These combined results can be seen only from your own computer; your computer's content is never sent to Google (or anyone else). (full)
Then yesterday Google released a new version of the desktop tool (3.0) and it includes a new feature, Search Across Computers. This allows you to search your own files (Word, Excel, PPT, PDF and Web history) from other computers. This looks like a quite useful feature: you're travelling without your laptop and something comes up and you absolutely need that spreadsheet. You can call up someone, give her/him your password and access to your computer, guide her through your files tree, and so on. Or you can borrow the first connected computer, log onto your Google account, and retrieve it.
In order to do this however, copies of your files must be first uploaded to the Google servers:
We first copy this content to Google Desktop servers located at Google (...) your data is never accessible by anyone doing a Google search. (full)
That's a big, big difference from the previous privacy language. There is a lot of embedded "trust me" here.
Sure, if you install the new Google Desktop you can turn the SAC feature off, or limit what you upload to Google to only specific types of files, or delete your files from Google servers. But the general point remains: how much can we trust Google? (And all the others). They hold already an amazing quantity of personal data. If you hit "delete" will those files really be deleted? And as Eric so rightly points out:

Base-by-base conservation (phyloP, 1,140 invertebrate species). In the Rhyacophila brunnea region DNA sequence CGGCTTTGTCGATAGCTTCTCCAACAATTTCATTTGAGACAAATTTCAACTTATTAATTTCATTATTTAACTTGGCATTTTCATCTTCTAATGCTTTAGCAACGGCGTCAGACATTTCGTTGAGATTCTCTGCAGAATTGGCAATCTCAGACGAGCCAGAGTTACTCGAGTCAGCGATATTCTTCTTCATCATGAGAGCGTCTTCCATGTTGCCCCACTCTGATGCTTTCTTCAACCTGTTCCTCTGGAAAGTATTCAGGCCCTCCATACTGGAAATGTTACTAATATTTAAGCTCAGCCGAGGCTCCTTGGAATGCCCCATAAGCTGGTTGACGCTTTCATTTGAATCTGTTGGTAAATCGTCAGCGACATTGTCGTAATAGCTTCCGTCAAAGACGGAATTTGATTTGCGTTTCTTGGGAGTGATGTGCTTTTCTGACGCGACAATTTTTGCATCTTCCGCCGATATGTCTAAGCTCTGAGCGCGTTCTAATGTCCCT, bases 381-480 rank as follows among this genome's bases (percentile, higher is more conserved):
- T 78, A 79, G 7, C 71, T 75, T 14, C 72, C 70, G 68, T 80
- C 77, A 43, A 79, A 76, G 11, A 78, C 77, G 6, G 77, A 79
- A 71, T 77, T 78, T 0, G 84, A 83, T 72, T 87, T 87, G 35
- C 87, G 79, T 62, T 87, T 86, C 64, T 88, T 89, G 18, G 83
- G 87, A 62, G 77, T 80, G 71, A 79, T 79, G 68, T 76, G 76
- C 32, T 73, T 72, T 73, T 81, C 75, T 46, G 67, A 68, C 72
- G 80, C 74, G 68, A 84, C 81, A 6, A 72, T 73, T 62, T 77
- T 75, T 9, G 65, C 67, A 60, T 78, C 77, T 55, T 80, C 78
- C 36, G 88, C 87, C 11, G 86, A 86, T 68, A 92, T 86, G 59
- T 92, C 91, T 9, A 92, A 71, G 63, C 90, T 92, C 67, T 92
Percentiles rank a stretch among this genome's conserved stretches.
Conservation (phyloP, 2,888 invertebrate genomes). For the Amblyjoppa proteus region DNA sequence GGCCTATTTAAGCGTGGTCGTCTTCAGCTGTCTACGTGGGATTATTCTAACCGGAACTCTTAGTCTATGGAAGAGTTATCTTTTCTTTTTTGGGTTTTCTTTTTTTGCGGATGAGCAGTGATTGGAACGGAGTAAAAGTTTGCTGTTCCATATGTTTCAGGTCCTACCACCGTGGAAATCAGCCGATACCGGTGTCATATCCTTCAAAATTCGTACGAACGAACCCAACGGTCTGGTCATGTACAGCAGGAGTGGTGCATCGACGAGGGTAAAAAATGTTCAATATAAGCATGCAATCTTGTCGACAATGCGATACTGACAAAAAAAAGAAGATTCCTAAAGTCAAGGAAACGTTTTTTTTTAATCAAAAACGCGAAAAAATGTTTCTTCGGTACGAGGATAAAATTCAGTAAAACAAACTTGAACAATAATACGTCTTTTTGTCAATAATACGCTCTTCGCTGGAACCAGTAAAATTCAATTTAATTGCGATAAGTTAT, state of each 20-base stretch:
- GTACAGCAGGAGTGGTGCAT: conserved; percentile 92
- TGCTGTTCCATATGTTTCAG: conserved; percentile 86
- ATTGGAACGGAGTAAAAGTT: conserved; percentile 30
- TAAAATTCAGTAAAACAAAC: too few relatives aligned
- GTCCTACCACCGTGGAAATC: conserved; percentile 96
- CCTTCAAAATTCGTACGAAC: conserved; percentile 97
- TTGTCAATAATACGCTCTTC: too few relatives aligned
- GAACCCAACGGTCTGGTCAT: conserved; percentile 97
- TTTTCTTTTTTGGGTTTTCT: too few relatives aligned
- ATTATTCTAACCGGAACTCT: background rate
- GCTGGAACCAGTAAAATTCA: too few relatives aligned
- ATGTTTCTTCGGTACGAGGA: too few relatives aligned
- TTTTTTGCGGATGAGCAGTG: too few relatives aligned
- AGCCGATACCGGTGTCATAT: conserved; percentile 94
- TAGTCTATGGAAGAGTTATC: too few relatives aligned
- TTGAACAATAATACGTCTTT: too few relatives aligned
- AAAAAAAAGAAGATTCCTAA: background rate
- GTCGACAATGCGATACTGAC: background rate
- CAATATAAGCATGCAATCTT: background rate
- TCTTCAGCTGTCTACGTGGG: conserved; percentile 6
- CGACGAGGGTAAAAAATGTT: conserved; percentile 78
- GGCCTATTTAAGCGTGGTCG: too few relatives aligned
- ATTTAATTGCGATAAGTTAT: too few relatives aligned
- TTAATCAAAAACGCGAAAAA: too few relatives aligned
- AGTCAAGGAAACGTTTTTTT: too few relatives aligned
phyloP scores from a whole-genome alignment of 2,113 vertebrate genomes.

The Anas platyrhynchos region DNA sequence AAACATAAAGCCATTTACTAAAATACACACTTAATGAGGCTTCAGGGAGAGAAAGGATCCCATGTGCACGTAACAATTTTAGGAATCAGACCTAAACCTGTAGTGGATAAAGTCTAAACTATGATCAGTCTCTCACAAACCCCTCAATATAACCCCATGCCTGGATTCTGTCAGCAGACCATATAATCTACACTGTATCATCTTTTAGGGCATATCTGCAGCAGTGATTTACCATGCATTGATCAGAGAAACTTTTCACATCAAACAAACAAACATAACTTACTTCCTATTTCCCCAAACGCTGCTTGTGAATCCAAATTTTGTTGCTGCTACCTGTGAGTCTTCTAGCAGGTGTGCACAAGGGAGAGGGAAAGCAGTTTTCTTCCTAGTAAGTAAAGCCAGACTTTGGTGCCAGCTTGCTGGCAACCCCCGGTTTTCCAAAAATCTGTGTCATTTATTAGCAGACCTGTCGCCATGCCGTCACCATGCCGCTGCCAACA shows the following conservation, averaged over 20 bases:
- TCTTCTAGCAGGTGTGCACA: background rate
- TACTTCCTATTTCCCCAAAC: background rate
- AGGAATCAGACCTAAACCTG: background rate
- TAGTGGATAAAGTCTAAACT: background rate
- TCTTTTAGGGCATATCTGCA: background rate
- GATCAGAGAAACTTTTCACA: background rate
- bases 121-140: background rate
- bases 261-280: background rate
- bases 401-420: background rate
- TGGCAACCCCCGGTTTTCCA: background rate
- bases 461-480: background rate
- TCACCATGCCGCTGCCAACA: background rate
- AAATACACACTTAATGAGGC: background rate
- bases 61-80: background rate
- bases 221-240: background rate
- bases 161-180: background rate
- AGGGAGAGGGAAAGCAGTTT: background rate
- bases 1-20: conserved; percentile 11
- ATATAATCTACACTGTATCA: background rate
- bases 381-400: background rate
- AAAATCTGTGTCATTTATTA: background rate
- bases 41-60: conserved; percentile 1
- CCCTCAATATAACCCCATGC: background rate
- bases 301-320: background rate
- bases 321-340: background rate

Not to mention that once your data are there, they may be subject to other forces - think Department of Justice subpoenas.
Search Across Computers makes me question the wisdom of downloading the Desktop tool - which I haven't and won't. I have written a few weeks ago a fictional scenario based on this, but the more I think about it, the more "fictional" seems a rather poor wording choice. Way too many people seem not very concerned with the continuous erosion of privacy and of control over one's own data and information in the digital world. Many easily trade information for convenience. But assumptions that things that are private today will remain private tomorrow are, well, very weak assumptions. On this, read Don Dodge's "Living the Observed Life" (he used to be with Napster, he's now with Microsoft) and Om Malik's "Living a cached life".